“What can you do against the lunatic who is more intelligent than yourself, who gives your arguments a fair hearing and then simply persists in his lunacy?”
Here are three recent excerpts that painfully paint a picture of widely different understandings of the market. First excerpt is from Dick Satran, Reuters, “Stocks View: Wall Street Long, Cool Summer”, July 17, 2004:
“It’s scary,” said Ned Riley, chief investment strategist, State Street Global Advisors in Boston. “I cannot recall a another period of such tighteners in terms of trading range or the lack of volume on the exchanges.” This should be a good time for the market. Earnings are booming. Companies in the Standard & Poor’s 500 index will see a 21 percent profit gain in the second quarter, according to Reuters Estimates, topping 20 percent for the fourth straight results period. Interest rates have risen, with the Federal Reserve acting last month to stamp out an inflation threat. But a report Friday showed consumer prices, minus food and energy costs, rising last month at a minuscule 0.1 percent, a surprisingly low level. Rates remain relatively low by historic measures. “The economic backdrop is developing ideally,” said Riley. “The economy’s cooled off enough, so we don’t have to worry that rising inflation and interest rates will lead to a slowdown.” But investors aren’t buying it. After initially rallying on the tame inflation Friday, the market pulled back sharply from its highs. Over the past weeks, it’s been a similar pattern, with bullish reports sparking a flurry of buying but little follow-through.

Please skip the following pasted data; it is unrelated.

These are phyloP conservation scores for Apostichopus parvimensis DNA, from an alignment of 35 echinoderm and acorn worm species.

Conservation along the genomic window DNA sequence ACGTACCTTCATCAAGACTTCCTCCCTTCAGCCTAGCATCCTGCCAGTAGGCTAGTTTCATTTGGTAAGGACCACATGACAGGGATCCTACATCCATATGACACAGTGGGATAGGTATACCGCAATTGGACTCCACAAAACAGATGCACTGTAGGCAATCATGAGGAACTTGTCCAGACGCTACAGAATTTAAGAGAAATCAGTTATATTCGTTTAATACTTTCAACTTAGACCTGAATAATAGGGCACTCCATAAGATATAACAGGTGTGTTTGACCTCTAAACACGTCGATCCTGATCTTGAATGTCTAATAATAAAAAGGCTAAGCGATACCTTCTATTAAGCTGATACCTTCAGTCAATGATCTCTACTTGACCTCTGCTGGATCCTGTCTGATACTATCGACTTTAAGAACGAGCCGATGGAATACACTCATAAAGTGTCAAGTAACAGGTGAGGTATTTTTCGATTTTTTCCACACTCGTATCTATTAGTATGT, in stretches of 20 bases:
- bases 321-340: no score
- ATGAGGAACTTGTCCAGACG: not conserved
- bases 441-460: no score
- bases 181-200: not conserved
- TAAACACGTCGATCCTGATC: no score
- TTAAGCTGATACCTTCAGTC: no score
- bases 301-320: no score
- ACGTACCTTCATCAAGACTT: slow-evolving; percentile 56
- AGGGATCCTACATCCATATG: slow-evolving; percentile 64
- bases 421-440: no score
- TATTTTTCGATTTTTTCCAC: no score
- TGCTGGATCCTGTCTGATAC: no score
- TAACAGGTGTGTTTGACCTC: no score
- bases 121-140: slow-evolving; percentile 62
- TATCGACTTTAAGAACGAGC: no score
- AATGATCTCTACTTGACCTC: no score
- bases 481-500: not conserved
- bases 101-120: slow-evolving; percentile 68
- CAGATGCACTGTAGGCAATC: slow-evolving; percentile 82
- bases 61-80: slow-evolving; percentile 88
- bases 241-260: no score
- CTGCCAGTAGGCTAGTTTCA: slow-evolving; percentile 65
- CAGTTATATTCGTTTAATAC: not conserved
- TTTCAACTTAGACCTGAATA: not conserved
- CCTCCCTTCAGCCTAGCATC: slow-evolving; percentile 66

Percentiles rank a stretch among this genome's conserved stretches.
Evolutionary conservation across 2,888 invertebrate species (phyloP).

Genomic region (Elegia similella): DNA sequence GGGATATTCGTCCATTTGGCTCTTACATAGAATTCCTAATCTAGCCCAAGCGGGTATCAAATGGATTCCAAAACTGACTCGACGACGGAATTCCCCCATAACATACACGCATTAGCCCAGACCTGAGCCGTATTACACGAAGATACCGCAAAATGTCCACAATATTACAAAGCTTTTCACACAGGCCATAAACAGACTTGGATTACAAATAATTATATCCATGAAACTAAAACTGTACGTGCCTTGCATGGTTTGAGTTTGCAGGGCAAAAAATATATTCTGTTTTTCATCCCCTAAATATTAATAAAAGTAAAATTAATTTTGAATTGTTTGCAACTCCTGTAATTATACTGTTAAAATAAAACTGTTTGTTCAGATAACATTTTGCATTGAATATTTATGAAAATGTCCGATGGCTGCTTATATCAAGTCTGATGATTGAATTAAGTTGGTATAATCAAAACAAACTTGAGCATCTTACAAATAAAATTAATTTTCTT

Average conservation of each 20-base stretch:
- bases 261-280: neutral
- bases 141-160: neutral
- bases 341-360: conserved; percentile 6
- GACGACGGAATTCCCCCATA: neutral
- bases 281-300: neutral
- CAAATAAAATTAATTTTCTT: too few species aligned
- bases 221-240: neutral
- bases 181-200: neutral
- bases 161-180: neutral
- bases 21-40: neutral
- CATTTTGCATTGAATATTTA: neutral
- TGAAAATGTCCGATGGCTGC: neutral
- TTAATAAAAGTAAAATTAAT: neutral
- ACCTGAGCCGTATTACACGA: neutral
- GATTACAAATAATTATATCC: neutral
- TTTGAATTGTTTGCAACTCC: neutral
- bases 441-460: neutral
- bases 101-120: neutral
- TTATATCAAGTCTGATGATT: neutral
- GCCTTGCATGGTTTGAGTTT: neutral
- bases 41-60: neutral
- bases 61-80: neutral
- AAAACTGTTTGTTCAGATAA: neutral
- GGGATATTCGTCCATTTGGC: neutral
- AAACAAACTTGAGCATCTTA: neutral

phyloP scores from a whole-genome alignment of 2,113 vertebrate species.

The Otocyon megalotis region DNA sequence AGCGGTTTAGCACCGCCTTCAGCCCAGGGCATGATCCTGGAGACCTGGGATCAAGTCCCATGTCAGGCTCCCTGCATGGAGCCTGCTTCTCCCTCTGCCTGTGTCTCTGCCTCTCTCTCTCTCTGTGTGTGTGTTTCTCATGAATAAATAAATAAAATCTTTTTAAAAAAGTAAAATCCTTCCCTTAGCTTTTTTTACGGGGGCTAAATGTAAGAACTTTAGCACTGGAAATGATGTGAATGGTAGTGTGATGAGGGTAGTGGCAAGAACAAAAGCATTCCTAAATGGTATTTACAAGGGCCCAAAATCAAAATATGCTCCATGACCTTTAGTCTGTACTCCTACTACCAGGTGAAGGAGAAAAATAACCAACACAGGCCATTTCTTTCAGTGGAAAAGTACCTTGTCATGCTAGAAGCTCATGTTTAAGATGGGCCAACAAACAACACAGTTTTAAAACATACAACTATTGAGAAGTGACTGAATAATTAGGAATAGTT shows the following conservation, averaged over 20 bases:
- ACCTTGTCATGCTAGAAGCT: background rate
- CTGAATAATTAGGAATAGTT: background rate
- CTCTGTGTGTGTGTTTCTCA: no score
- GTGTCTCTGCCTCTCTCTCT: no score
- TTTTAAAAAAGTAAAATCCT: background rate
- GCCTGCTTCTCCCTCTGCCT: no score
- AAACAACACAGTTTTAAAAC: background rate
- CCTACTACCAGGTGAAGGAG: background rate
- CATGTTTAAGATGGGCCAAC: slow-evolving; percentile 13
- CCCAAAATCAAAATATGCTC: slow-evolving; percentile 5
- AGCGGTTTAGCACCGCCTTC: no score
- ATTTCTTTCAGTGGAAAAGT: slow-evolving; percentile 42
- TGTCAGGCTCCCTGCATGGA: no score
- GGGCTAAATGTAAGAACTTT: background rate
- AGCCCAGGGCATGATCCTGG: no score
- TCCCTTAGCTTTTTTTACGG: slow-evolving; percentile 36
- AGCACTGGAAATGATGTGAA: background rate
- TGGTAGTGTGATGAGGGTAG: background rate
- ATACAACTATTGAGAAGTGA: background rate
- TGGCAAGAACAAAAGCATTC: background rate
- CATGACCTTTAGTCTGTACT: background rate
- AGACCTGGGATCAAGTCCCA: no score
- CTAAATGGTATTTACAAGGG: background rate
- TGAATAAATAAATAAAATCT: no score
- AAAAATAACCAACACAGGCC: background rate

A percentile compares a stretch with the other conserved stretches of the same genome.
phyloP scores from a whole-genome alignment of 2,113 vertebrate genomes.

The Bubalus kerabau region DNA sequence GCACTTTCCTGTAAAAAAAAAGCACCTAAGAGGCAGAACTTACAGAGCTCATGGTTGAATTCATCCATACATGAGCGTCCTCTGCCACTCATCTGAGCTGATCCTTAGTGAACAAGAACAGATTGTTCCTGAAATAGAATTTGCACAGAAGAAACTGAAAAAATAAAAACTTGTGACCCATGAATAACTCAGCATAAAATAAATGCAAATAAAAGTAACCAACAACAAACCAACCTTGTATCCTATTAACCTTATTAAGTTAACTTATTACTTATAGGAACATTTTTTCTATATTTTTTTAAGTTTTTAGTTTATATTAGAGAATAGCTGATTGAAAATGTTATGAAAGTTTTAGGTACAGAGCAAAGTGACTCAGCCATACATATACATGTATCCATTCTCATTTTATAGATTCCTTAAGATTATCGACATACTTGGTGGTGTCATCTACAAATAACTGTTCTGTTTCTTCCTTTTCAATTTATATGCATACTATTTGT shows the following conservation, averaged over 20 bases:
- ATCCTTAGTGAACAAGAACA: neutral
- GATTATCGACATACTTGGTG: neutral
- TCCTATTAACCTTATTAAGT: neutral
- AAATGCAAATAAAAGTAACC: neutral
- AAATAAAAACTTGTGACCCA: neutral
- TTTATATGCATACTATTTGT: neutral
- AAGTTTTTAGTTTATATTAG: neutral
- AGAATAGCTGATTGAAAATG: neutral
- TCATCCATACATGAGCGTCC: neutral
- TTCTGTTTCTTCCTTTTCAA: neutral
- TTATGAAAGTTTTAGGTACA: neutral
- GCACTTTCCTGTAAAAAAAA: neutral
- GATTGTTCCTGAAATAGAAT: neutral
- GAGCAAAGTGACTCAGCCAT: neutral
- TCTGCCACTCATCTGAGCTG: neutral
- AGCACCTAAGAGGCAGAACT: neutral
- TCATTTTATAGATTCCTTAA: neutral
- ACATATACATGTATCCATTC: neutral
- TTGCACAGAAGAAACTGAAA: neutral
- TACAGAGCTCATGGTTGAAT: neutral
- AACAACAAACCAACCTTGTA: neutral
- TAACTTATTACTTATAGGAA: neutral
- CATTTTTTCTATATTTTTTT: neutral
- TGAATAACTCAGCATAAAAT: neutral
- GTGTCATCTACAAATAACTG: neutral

What Ned doesn’t understand is that any time in any market will be scary if there is no plan of attack. If we followed his logic of good earnings — how would we ever know when to enter or exit a market? What do good earnings have to do with how much Microsoft you should buy based on your account size?
While some pretend they can divine direction with fundamental analysis, others pretend there is easy money with short term options trading. But at what risk? Randall W. Forsyth of Barrons paints a great picture in his piece, “Hell to Pay”, published July 19, 2004: